My opinion right after watching movie
My opinion right after watching the film is that they actually put effort for once in a Winnie the Pooh film. I like how they changed the focus to another character, and actually made it dramatic for once. It is nice to see some conflict in the film.
This film was made in Japan, which was pretty rare with the canon. Apparently the original voice actor Paul Winchell (who was in The Many Adventures of Winnie the Pooh) was supposed to be in the film, but his voice was too old, so he was replaced by Jim Cummings.
The film starts with the narrator explaining about Christopher Robin (Tom Attenborough) and his best friend Winnie the Pooh (Jim Cummings), only for Tigger (Jim Cummings) to cut him off, sick of every story being about Pooh, and not himself.
So entering the story, Tigger is hopping around the Hundred Acre Woods, going through all of their houses, only to wreck some of their stuff. He somehow eventually accidentally causes a huge rock to fall on Eeyore (Peter Cullen) ‘s house, and he continues to ruin things all around the town. Rabbit (Ken Sansom) snaps on him, and they all are sadly tired of Tingger’s tigger antics, and he realizes that he is different from them.
The two of them decide to pay a visit to Owl (Andre Stojka) to ask about family trees, and after knocking some pictures, he puts them back as Owl rants about his own family tree. Tigger decides to look profusely for his family of Tiggers (with Roo)’s help, but to no avail.
Tigger continues to sing, and we soon learn that he is…. actually…. building….. a….. tree; a….. literal…. family… tree. They find a heart shaped locket, expecting it for it to be a family heirloom, but when they eventually open it up, there is no picture, which saddens Tigger. Roo suggests that Tigger writes a letter to contact them. The others are looking for Tigger and his family, but confuses a bunch of animals with stripes for him, like bees and frogs.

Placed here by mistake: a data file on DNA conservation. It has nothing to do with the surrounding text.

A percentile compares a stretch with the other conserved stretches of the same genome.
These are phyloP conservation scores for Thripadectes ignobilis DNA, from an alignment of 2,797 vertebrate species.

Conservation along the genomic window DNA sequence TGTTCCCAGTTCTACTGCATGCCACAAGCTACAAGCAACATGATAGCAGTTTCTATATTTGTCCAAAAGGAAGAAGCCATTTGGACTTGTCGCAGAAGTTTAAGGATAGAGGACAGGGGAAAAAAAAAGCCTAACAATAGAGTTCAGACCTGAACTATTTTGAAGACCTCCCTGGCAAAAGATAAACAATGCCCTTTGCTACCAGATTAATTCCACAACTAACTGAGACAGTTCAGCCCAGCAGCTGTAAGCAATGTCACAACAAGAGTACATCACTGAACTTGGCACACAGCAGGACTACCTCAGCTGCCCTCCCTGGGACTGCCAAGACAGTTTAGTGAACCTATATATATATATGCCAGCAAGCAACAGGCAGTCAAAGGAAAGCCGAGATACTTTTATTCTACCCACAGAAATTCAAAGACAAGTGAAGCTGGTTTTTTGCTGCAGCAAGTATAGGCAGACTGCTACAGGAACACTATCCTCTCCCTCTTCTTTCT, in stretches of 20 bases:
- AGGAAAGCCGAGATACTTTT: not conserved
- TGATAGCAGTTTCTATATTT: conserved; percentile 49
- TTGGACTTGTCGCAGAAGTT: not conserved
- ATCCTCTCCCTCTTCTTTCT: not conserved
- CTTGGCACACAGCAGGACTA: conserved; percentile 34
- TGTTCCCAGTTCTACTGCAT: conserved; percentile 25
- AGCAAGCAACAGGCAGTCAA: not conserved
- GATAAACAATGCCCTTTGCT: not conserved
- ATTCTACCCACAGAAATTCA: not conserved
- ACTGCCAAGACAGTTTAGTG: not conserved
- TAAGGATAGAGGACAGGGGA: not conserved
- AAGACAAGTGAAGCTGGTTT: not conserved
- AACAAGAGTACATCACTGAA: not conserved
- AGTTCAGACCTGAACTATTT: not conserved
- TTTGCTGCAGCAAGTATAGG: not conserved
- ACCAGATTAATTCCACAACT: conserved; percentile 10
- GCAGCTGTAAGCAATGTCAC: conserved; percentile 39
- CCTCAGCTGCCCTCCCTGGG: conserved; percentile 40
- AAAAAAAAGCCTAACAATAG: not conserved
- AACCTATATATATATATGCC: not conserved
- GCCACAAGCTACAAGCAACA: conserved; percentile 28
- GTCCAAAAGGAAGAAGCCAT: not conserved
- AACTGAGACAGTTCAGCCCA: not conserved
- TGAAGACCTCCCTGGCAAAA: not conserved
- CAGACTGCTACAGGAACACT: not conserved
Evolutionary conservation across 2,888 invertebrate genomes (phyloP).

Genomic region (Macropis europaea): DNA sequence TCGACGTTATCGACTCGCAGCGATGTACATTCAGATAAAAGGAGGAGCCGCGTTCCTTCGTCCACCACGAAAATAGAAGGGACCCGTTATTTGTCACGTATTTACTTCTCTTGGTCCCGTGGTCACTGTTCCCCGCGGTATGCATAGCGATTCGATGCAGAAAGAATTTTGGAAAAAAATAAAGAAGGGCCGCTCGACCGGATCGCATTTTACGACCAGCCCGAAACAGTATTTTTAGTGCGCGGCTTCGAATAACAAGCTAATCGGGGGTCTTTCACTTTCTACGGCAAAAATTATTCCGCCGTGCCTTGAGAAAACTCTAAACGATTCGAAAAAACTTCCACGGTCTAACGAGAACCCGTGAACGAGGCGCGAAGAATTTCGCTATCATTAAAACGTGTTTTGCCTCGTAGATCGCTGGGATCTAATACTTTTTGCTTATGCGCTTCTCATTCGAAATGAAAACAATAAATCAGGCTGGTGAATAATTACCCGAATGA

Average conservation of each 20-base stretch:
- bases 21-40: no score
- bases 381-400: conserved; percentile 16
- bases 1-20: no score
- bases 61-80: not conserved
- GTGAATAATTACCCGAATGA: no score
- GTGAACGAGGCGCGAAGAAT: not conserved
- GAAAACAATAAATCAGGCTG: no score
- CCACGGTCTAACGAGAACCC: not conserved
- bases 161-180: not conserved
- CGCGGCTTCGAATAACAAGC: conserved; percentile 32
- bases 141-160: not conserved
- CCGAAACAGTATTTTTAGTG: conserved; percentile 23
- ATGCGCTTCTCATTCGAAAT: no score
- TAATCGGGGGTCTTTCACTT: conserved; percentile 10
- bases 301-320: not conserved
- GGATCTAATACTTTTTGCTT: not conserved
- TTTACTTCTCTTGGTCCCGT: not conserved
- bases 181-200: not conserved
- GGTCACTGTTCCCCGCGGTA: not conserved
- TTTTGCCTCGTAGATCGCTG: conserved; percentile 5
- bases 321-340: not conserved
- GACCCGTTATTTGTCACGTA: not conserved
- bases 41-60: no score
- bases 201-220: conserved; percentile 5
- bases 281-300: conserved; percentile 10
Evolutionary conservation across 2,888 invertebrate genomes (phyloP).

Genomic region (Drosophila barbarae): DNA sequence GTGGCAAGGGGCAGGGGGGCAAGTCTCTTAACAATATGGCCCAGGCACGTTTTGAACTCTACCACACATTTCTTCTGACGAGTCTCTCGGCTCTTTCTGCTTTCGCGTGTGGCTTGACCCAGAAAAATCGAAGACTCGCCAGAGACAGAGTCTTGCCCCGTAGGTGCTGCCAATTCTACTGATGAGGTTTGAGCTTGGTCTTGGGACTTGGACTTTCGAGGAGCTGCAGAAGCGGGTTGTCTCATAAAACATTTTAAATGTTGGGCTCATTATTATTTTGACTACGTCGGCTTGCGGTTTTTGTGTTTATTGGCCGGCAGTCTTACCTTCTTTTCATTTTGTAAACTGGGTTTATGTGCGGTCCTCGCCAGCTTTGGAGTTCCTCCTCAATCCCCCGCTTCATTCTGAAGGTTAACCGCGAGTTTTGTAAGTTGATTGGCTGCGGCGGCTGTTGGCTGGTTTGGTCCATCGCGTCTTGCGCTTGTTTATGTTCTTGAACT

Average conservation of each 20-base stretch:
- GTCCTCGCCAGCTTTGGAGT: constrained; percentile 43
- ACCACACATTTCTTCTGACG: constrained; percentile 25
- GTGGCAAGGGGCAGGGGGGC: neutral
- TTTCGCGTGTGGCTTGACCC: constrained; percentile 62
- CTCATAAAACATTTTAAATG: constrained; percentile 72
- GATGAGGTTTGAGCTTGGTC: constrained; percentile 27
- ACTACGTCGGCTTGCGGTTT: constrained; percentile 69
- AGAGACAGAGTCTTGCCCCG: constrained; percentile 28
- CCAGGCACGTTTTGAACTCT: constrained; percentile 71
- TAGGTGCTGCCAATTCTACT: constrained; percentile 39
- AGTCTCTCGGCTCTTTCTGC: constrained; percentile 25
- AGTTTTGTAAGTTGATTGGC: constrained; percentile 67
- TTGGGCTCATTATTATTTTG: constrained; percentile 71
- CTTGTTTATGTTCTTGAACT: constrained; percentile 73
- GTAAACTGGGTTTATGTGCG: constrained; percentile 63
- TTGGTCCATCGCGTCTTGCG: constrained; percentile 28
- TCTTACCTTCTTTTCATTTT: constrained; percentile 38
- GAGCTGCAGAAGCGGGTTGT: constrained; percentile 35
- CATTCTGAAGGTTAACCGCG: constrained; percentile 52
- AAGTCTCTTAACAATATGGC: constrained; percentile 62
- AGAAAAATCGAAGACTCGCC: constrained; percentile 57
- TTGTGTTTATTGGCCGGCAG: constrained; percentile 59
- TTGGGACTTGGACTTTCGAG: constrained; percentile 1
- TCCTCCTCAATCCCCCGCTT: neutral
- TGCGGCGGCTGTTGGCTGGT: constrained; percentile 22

The next morning, Tigger gets a letter (which Owl, Kanga and Roo forged) from his family, saying that they are coming to visit tomorrow (which he read between the lines), causing him to sing a musical number about all of his Tigger family in the world. Now they all have to plan a party, and Roo wants to tell Tigger the truth about the letter, as he is planning a place for his family to stay, and is doing the most for preparations for their visit. The entire crew decides to dress up like Tiggers, so he will believe in the schtick.
Everyone of course goes out to look for him, while Tigger goes after his locket through the snow, and accidentally finds his “family tree”, which he of course soon realizes is false, and starts to cry. The others find him sitting sadly on the tree, and Rabbit tells him to forget about finding his family, which annoys Tigger. An avalanche soon appears, an he saves them all, only to be caught in it himself.
Roo somehow ends up saving Tigger, and Christopher Robin conveniently shows up, and they all recite the letter that Tigger lost, causing the latter to find out that they are his family and everything was false. They go to Tigger’s home (I believe), and he gives his BFF Roo the locket, and they all take a family picture.
I have not put any pictures for the Winnie the Pooh franchise in this section of any review, and I am not going to do it now. Kanga and Roo are given more focus, and keep on re-establishing what family is to the audience, and Tigger is given a lot more dimension, and we saw some insecurity of him in this film. All of the others are the exact same, but that is not a bad thing.
The animation in the film is a lot better than it was in the other films, partially because it was because this film is a theatrical release. Everything is very clear, and the color is bold without being over the top. It looks like Winnie the Pooh animation, but better.
When it comes to the music, it is the exact same music as all of the other films. I know I am repeating what I have been saying between all of these Winnie the Pooh films, but do you blame me? You can only say so much about a franchise where little to no change in any aspect takes place.
Reception at Release
When the film was released on February 11th, 2000, it made $45,554,533 domestically, and $50,605,267 overseas, making a total amount of $96,159,800 .
With the awards, it was nominated for a bunch of awards, but it did not win any. The film did get mixed reviews though.
From what I have been noticing, people see this film as one of the better films in the canon, but it is not one of the best. It is one of the more memorable films in the franchise.
29.5/40 = 74%